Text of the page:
A survey has concluded that gamers do not feel that Google has given its Stadia game-streaming service a compelling pricing structure.
The survey, conducted by Broadband Genie in conjunction with Eurogamer, canvassed the views of 3,165 UK gamers. It found that they viewed Stadia with scepticism, particularly as far as the service’s pricing is concerned. Only 19 per cent of respondents said they were interested in purchasing individual titles, and only 5 per cent of those surveyed said they would be interested in renting games.
That’s bad news for Google, since the company revealed that most games on Stadia will have to be purchased outright – the £8.99 monthly Stadia Pro subscription will only include access to a few games. 86 per cent of the gamers surveyed said they would expect cloud-streamed games to be cheaper than their non-streamed counterparts, but Google has said that Stadia games will cost the same as their physical or digital-download equivalents.
Overall, 62 per cent of those surveyed said they were not interested in cloud gaming, with 36 per cent saying they were. Alex Tofts, Broadband Expert at Broadband Genie, said: “Stadia could be the perfect solution for those who would struggle to enjoy games due to the expense of a console or gaming PC. But with this price structure, it’s unlikely to gain much of a foothold with anyone who already owns capable hardware. The issue with ownership and long-term viability of Stadia is also a concern.”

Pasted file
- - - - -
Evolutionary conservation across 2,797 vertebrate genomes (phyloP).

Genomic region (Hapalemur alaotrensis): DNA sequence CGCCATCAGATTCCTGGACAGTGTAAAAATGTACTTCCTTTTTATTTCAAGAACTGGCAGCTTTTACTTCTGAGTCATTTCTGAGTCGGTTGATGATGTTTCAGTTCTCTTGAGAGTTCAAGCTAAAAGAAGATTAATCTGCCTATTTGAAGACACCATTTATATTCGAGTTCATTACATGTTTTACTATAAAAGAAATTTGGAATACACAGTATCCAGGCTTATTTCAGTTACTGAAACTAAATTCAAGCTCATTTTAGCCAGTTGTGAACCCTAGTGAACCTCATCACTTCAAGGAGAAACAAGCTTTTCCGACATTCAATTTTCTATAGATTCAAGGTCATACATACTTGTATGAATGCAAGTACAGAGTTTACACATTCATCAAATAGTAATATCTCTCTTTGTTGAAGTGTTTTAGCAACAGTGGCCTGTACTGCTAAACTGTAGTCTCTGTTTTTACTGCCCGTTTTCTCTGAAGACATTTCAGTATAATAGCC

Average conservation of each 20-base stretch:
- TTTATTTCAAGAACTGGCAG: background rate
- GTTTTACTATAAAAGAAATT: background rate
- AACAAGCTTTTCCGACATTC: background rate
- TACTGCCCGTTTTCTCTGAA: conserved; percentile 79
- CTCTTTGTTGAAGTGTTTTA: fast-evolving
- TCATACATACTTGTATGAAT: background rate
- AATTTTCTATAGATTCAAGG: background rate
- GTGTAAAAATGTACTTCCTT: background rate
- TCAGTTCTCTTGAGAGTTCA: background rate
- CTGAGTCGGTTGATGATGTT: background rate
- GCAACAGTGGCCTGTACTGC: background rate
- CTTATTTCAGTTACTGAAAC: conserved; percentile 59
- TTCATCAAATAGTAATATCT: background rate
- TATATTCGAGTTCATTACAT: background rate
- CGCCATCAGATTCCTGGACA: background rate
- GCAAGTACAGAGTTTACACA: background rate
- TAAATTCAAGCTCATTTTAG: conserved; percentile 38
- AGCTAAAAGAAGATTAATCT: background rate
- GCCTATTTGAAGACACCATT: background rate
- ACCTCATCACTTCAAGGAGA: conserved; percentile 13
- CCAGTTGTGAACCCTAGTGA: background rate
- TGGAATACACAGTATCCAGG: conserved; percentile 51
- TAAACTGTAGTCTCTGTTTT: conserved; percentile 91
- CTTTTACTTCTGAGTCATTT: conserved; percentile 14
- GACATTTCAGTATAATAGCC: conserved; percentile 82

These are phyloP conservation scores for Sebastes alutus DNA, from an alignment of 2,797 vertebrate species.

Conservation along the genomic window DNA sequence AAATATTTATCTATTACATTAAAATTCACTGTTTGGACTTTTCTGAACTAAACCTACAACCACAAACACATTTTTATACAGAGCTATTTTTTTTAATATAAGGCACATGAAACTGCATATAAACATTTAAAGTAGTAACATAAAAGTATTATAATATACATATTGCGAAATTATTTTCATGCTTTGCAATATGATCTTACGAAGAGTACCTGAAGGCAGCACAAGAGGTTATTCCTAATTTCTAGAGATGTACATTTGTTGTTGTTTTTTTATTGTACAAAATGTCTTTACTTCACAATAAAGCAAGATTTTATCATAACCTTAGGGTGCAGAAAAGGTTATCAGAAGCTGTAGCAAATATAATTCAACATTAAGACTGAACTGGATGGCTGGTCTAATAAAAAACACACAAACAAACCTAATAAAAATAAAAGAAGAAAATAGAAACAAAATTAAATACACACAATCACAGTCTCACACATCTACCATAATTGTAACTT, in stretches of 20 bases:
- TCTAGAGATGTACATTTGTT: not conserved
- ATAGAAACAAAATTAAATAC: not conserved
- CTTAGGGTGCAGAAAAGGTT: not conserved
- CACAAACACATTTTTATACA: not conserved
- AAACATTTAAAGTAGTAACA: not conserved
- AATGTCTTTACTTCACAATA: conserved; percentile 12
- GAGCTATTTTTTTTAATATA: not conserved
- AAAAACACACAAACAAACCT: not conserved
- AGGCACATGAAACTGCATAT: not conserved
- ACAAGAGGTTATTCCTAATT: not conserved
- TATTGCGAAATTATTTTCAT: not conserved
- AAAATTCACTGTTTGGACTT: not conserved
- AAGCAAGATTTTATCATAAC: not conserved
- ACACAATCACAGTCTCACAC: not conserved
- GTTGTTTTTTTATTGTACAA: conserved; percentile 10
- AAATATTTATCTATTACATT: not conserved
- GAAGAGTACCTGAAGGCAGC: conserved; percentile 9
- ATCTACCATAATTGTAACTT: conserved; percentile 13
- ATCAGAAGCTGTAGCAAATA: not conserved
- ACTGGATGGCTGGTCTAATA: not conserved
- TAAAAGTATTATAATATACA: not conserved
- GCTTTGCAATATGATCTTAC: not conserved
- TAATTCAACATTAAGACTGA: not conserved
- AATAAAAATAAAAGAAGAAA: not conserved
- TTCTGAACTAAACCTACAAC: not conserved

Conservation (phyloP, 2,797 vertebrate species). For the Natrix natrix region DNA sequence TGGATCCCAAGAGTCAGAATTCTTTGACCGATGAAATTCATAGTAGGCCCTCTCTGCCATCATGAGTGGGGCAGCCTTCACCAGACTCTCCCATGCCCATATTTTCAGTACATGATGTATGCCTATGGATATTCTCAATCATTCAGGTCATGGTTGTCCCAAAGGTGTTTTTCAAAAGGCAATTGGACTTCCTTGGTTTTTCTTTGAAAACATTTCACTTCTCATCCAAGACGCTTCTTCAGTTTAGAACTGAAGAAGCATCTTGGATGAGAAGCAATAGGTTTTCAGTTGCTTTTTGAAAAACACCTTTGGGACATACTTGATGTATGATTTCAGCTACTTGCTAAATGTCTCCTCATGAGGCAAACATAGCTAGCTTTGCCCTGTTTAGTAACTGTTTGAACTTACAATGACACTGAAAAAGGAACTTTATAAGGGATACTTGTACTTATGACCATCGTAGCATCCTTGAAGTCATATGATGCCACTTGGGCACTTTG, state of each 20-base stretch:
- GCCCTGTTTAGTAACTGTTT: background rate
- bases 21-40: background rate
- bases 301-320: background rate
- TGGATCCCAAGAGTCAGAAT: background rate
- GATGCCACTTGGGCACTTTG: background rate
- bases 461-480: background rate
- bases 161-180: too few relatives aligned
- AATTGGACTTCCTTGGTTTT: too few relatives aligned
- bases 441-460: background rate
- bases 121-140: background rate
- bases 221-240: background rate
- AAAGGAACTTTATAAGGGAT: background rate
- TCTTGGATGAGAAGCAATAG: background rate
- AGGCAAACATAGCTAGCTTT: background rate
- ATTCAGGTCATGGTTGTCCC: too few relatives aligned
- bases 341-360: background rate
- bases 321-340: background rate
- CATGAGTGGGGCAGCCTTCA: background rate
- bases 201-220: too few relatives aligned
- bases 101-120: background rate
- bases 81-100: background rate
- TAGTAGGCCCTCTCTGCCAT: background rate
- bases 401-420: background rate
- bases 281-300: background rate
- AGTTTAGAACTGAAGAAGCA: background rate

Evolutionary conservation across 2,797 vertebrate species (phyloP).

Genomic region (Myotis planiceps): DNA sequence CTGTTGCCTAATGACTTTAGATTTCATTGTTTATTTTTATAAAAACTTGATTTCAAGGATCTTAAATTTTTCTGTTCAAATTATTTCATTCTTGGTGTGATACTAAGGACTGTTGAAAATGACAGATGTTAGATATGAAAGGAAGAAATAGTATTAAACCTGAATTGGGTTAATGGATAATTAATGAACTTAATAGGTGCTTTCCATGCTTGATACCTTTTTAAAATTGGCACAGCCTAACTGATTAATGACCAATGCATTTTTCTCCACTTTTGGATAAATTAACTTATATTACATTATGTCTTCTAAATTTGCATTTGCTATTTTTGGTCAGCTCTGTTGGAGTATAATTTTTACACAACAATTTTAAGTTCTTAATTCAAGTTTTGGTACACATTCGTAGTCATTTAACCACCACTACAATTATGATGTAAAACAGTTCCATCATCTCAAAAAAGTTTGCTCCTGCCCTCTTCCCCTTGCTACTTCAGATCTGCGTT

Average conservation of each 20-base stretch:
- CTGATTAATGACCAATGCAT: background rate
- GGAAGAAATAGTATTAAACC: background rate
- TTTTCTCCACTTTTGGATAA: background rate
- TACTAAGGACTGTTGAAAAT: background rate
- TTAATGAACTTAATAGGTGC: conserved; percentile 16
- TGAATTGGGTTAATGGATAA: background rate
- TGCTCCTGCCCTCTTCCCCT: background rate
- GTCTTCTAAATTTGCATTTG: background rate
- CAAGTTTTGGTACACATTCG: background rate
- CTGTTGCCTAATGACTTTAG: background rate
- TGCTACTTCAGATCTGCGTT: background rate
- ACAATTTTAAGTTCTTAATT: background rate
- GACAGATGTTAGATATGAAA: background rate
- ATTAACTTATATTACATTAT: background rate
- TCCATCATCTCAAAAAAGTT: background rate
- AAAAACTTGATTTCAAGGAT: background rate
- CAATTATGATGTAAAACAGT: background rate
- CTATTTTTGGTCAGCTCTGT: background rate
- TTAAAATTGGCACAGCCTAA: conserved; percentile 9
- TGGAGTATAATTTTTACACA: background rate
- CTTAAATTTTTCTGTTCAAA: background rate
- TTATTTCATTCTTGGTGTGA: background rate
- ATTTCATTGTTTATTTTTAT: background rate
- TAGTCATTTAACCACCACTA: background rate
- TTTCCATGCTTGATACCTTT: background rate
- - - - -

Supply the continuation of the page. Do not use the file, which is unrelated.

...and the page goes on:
Wesley Yin-Poole, Eurogamer’s Deputy Editor, added: “Stadia and other video game subscriptions are inevitably compared to Netflix, so consumers will expect to pay a fee for access to a huge library of video games. It’ll come as a shock to many to discover that with Stadia, you have to pay for new games on top of the subscription — and those new games won’t be cheaper despite being limited to streaming.”
The survey also revealed widespread concern about potential technical issues: as we reported, 30Mbps broadband will be required to run games in 4K resolution via Stadia, and a minimum of 10Mbps is required for the service to work at all. Of those surveyed who said they were open to subscribing to Stadia, 73 per cent said they worried that: “The performance or visual quality will be compromised,” while of those who said they weren’t interested in cloud-streaming services, 75 per cent cited the same concern.
Google will undoubtedly tweak its pricing model before Stadia goes live in November 2019, but the survey results strongly suggest the company will struggle to work out a pricing structure which gains traction with gamers who already own a console. For more information on Stadia, visit its website.